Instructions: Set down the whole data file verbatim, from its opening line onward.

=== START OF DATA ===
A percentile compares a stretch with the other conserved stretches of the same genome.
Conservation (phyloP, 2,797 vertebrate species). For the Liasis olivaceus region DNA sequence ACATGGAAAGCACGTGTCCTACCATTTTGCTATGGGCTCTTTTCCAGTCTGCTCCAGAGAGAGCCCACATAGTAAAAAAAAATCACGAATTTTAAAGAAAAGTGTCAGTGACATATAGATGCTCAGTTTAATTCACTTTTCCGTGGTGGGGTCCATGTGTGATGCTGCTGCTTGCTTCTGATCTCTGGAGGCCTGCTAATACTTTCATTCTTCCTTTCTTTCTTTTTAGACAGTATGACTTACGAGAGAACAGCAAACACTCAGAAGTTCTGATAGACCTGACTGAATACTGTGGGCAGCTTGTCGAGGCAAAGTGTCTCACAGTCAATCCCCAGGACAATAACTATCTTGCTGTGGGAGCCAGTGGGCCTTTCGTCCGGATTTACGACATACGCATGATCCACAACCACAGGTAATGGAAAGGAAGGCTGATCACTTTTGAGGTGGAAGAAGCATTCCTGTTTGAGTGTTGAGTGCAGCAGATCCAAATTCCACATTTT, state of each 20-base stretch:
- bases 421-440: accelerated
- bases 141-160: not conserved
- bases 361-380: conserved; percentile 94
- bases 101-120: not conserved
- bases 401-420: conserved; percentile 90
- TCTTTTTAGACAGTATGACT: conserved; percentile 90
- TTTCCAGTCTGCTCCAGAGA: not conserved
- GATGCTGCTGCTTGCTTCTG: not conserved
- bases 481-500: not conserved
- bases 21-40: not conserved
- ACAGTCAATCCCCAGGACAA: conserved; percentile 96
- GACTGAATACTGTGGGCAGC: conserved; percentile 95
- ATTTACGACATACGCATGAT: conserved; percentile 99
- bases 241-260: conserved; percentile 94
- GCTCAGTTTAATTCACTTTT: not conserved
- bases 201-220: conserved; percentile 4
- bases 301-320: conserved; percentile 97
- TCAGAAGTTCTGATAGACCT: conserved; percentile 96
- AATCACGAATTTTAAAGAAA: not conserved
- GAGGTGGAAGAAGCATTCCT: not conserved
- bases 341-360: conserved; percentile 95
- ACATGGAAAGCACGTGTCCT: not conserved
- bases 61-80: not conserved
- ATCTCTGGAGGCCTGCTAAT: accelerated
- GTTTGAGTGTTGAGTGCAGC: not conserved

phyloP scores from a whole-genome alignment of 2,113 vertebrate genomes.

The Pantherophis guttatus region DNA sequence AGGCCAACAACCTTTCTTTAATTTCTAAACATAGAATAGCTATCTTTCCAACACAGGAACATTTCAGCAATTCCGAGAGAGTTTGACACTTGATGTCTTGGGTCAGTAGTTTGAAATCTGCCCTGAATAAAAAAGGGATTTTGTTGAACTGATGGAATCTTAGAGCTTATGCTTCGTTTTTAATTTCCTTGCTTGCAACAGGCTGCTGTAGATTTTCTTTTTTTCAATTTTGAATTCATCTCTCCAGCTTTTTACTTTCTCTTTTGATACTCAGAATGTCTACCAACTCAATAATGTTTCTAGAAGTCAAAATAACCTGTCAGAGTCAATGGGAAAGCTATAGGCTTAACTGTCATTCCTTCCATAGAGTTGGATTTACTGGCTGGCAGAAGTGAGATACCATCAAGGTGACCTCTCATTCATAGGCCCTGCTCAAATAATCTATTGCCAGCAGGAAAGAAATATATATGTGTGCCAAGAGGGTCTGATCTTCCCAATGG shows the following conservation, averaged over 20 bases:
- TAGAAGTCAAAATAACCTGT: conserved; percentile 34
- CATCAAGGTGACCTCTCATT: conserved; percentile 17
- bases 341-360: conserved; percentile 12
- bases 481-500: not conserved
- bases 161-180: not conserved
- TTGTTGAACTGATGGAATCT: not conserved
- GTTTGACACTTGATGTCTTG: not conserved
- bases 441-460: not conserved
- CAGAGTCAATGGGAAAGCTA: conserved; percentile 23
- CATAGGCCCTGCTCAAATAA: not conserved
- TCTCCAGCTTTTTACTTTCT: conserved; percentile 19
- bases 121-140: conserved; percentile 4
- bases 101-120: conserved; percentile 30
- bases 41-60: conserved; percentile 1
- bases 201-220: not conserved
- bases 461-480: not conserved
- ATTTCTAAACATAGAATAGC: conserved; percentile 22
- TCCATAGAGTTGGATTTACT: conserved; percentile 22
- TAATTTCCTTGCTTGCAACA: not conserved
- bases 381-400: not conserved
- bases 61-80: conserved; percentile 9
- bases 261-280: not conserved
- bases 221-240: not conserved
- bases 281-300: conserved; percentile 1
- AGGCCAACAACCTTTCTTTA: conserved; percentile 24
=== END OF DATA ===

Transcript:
A percentile compares a stretch with the other conserved stretches of the same genome.
Conservation (phyloP, 2,797 vertebrate species). For the Liasis olivaceus region DNA sequence ACATGGAAAGCACGTGTCCTACCATTTTGCTATGGGCTCTTTTCCAGTCTGCTCCAGAGAGAGCCCACATAGTAAAAAAAAATCACGAATTTTAAAGAAAAGTGTCAGTGACATATAGATGCTCAGTTTAATTCACTTTTCCGTGGTGGGGTCCATGTGTGATGCTGCTGCTTGCTTCTGATCTCTGGAGGCCTGCTAATACTTTCATTCTTCCTTTCTTTCTTTTTAGACAGTATGACTTACGAGAGAACAGCAAACACTCAGAAGTTCTGATAGACCTGACTGAATACTGTGGGCAGCTTGTCGAGGCAAAGTGTCTCACAGTCAATCCCCAGGACAATAACTATCTTGCTGTGGGAGCCAGTGGGCCTTTCGTCCGGATTTACGACATACGCATGATCCACAACCACAGGTAATGGAAAGGAAGGCTGATCACTTTTGAGGTGGAAGAAGCATTCCTGTTTGAGTGTTGAGTGCAGCAGATCCAAATTCCACATTTT, state of each 20-base stretch:
- bases 421-440: accelerated
- bases 141-160: not conserved
- bases 361-380: conserved; percentile 94
- bases 101-120: not conserved
- bases 401-420: conserved; percentile 90
- TCTTTTTAGACAGTATGACT: conserved; percentile 90
- TTTCCAGTCTGCTCCAGAGA: not conserved
- GATGCTGCTGCTTGCTTCTG: not conserved
- bases 481-500: not conserved
- bases 21-40: not conserved
- ACAGTCAATCCCCAGGACAA: conserved; percentile 96
- GACTGAATACTGTGGGCAGC: conserved; percentile 95
- ATTTACGACATACGCATGAT: conserved; percentile 99
- bases 241-260: conserved; percentile 94
- GCTCAGTTTAATTCACTTTT: not conserved
- bases 201-220: conserved; percentile 4
- bases 301-320: conserved; percentile 97
- TCAGAAGTTCTGATAGACCT: conserved; percentile 96
- AATCACGAATTTTAAAGAAA: not conserved
- GAGGTGGAAGAAGCATTCCT: not conserved
- bases 341-360: conserved; percentile 95
- ACATGGAAAGCACGTGTCCT: not conserved
- bases 61-80: not conserved
- ATCTCTGGAGGCCTGCTAAT: accelerated
- GTTTGAGTGTTGAGTGCAGC: not conserved

phyloP scores from a whole-genome alignment of 2,113 vertebrate genomes.

The Pantherophis guttatus region DNA sequence AGGCCAACAACCTTTCTTTAATTTCTAAACATAGAATAGCTATCTTTCCAACACAGGAACATTTCAGCAATTCCGAGAGAGTTTGACACTTGATGTCTTGGGTCAGTAGTTTGAAATCTGCCCTGAATAAAAAAGGGATTTTGTTGAACTGATGGAATCTTAGAGCTTATGCTTCGTTTTTAATTTCCTTGCTTGCAACAGGCTGCTGTAGATTTTCTTTTTTTCAATTTTGAATTCATCTCTCCAGCTTTTTACTTTCTCTTTTGATACTCAGAATGTCTACCAACTCAATAATGTTTCTAGAAGTCAAAATAACCTGTCAGAGTCAATGGGAAAGCTATAGGCTTAACTGTCATTCCTTCCATAGAGTTGGATTTACTGGCTGGCAGAAGTGAGATACCATCAAGGTGACCTCTCATTCATAGGCCCTGCTCAAATAATCTATTGCCAGCAGGAAAGAAATATATATGTGTGCCAAGAGGGTCTGATCTTCCCAATGG shows the following conservation, averaged over 20 bases:
- TAGAAGTCAAAATAACCTGT: conserved; percentile 34
- CATCAAGGTGACCTCTCATT: conserved; percentile 17
- bases 341-360: conserved; percentile 12
- bases 481-500: not conserved
- bases 161-180: not conserved
- TTGTTGAACTGATGGAATCT: not conserved
- GTTTGACACTTGATGTCTTG: not conserved
- bases 441-460: not conserved
- CAGAGTCAATGGGAAAGCTA: conserved; percentile 23
- CATAGGCCCTGCTCAAATAA: not conserved
- TCTCCAGCTTTTTACTTTCT: conserved; percentile 19
- bases 121-140: conserved; percentile 4
- bases 101-120: conserved; percentile 30
- bases 41-60: conserved; percentile 1
- bases 201-220: not conserved
- bases 461-480: not conserved
- ATTTCTAAACATAGAATAGC: conserved; percentile 22
- TCCATAGAGTTGGATTTACT: conserved; percentile 22
- TAATTTCCTTGCTTGCAACA: not conserved
- bases 381-400: not conserved
- bases 61-80: conserved; percentile 9
- bases 261-280: not conserved
- bases 221-240: not conserved
- bases 281-300: conserved; percentile 1
- AGGCCAACAACCTTTCTTTA: conserved; percentile 24